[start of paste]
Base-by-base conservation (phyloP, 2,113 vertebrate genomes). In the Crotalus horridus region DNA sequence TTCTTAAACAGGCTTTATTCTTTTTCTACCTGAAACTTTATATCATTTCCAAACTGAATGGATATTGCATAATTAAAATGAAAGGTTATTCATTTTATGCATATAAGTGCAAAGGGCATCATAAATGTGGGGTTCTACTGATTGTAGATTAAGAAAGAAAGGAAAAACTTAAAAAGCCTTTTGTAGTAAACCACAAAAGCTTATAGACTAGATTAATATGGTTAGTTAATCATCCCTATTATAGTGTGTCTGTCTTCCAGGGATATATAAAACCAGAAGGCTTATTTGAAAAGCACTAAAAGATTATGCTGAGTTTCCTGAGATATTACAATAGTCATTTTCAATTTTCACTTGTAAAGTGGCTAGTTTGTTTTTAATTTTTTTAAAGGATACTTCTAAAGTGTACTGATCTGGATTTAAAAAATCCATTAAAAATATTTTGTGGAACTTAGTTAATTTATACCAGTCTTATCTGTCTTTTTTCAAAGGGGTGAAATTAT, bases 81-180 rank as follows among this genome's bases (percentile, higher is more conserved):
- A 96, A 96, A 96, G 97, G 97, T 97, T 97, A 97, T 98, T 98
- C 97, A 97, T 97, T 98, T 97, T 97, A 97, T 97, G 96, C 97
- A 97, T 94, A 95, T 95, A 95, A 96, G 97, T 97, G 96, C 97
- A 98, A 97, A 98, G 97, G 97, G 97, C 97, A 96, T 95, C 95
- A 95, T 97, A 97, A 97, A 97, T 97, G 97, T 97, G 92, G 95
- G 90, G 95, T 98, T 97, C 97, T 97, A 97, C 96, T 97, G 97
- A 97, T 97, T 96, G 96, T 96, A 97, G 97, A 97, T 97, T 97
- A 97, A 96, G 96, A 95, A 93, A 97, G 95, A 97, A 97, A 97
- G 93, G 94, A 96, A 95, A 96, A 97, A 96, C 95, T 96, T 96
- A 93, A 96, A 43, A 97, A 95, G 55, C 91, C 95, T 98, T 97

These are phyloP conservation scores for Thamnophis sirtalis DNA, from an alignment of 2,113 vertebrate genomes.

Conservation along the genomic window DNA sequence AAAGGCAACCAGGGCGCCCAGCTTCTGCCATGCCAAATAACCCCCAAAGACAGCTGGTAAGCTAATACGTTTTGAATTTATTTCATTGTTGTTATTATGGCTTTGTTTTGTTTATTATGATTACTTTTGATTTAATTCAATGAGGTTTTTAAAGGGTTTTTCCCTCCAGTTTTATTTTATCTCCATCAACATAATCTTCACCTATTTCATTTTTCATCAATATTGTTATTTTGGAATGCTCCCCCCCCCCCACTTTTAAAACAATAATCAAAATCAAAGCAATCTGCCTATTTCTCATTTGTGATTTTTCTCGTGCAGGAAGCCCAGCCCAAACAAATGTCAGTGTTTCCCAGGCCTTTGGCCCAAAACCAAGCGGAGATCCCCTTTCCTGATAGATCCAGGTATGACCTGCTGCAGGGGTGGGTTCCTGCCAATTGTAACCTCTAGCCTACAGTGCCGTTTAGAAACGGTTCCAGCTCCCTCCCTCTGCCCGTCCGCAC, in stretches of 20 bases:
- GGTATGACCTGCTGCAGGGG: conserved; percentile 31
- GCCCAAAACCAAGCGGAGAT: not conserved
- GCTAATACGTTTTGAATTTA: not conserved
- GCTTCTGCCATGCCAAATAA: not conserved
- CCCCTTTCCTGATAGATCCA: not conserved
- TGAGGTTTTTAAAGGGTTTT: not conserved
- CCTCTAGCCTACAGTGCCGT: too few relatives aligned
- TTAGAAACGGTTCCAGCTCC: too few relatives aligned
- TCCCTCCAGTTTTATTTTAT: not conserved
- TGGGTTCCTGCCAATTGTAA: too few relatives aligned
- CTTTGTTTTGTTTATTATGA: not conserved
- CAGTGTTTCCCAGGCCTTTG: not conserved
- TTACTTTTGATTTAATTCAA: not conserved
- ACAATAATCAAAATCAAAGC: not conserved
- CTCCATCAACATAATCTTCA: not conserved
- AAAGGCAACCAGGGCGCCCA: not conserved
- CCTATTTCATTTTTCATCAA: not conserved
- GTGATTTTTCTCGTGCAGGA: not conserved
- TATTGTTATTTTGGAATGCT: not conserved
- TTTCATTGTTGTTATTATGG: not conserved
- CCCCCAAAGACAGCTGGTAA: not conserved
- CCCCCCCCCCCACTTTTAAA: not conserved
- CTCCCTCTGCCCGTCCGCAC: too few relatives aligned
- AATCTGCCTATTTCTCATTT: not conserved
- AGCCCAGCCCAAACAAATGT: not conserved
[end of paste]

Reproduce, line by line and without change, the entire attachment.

Base-by-base conservation (phyloP, 2,113 vertebrate genomes). In the Crotalus horridus region DNA sequence TTCTTAAACAGGCTTTATTCTTTTTCTACCTGAAACTTTATATCATTTCCAAACTGAATGGATATTGCATAATTAAAATGAAAGGTTATTCATTTTATGCATATAAGTGCAAAGGGCATCATAAATGTGGGGTTCTACTGATTGTAGATTAAGAAAGAAAGGAAAAACTTAAAAAGCCTTTTGTAGTAAACCACAAAAGCTTATAGACTAGATTAATATGGTTAGTTAATCATCCCTATTATAGTGTGTCTGTCTTCCAGGGATATATAAAACCAGAAGGCTTATTTGAAAAGCACTAAAAGATTATGCTGAGTTTCCTGAGATATTACAATAGTCATTTTCAATTTTCACTTGTAAAGTGGCTAGTTTGTTTTTAATTTTTTTAAAGGATACTTCTAAAGTGTACTGATCTGGATTTAAAAAATCCATTAAAAATATTTTGTGGAACTTAGTTAATTTATACCAGTCTTATCTGTCTTTTTTCAAAGGGGTGAAATTAT, bases 81-180 rank as follows among this genome's bases (percentile, higher is more conserved):
- A 96, A 96, A 96, G 97, G 97, T 97, T 97, A 97, T 98, T 98
- C 97, A 97, T 97, T 98, T 97, T 97, A 97, T 97, G 96, C 97
- A 97, T 94, A 95, T 95, A 95, A 96, G 97, T 97, G 96, C 97
- A 98, A 97, A 98, G 97, G 97, G 97, C 97, A 96, T 95, C 95
- A 95, T 97, A 97, A 97, A 97, T 97, G 97, T 97, G 92, G 95
- G 90, G 95, T 98, T 97, C 97, T 97, A 97, C 96, T 97, G 97
- A 97, T 97, T 96, G 96, T 96, A 97, G 97, A 97, T 97, T 97
- A 97, A 96, G 96, A 95, A 93, A 97, G 95, A 97, A 97, A 97
- G 93, G 94, A 96, A 95, A 96, A 97, A 96, C 95, T 96, T 96
- A 93, A 96, A 43, A 97, A 95, G 55, C 91, C 95, T 98, T 97

These are phyloP conservation scores for Thamnophis sirtalis DNA, from an alignment of 2,113 vertebrate genomes.

Conservation along the genomic window DNA sequence AAAGGCAACCAGGGCGCCCAGCTTCTGCCATGCCAAATAACCCCCAAAGACAGCTGGTAAGCTAATACGTTTTGAATTTATTTCATTGTTGTTATTATGGCTTTGTTTTGTTTATTATGATTACTTTTGATTTAATTCAATGAGGTTTTTAAAGGGTTTTTCCCTCCAGTTTTATTTTATCTCCATCAACATAATCTTCACCTATTTCATTTTTCATCAATATTGTTATTTTGGAATGCTCCCCCCCCCCCACTTTTAAAACAATAATCAAAATCAAAGCAATCTGCCTATTTCTCATTTGTGATTTTTCTCGTGCAGGAAGCCCAGCCCAAACAAATGTCAGTGTTTCCCAGGCCTTTGGCCCAAAACCAAGCGGAGATCCCCTTTCCTGATAGATCCAGGTATGACCTGCTGCAGGGGTGGGTTCCTGCCAATTGTAACCTCTAGCCTACAGTGCCGTTTAGAAACGGTTCCAGCTCCCTCCCTCTGCCCGTCCGCAC, in stretches of 20 bases:
- GGTATGACCTGCTGCAGGGG: conserved; percentile 31
- GCCCAAAACCAAGCGGAGAT: not conserved
- GCTAATACGTTTTGAATTTA: not conserved
- GCTTCTGCCATGCCAAATAA: not conserved
- CCCCTTTCCTGATAGATCCA: not conserved
- TGAGGTTTTTAAAGGGTTTT: not conserved
- CCTCTAGCCTACAGTGCCGT: too few relatives aligned
- TTAGAAACGGTTCCAGCTCC: too few relatives aligned
- TCCCTCCAGTTTTATTTTAT: not conserved
- TGGGTTCCTGCCAATTGTAA: too few relatives aligned
- CTTTGTTTTGTTTATTATGA: not conserved
- CAGTGTTTCCCAGGCCTTTG: not conserved
- TTACTTTTGATTTAATTCAA: not conserved
- ACAATAATCAAAATCAAAGC: not conserved
- CTCCATCAACATAATCTTCA: not conserved
- AAAGGCAACCAGGGCGCCCA: not conserved
- CCTATTTCATTTTTCATCAA: not conserved
- GTGATTTTTCTCGTGCAGGA: not conserved
- TATTGTTATTTTGGAATGCT: not conserved
- TTTCATTGTTGTTATTATGG: not conserved
- CCCCCAAAGACAGCTGGTAA: not conserved
- CCCCCCCCCCCACTTTTAAA: not conserved
- CTCCCTCTGCCCGTCCGCAC: too few relatives aligned
- AATCTGCCTATTTCTCATTT: not conserved
- AGCCCAGCCCAAACAAATGT: not conserved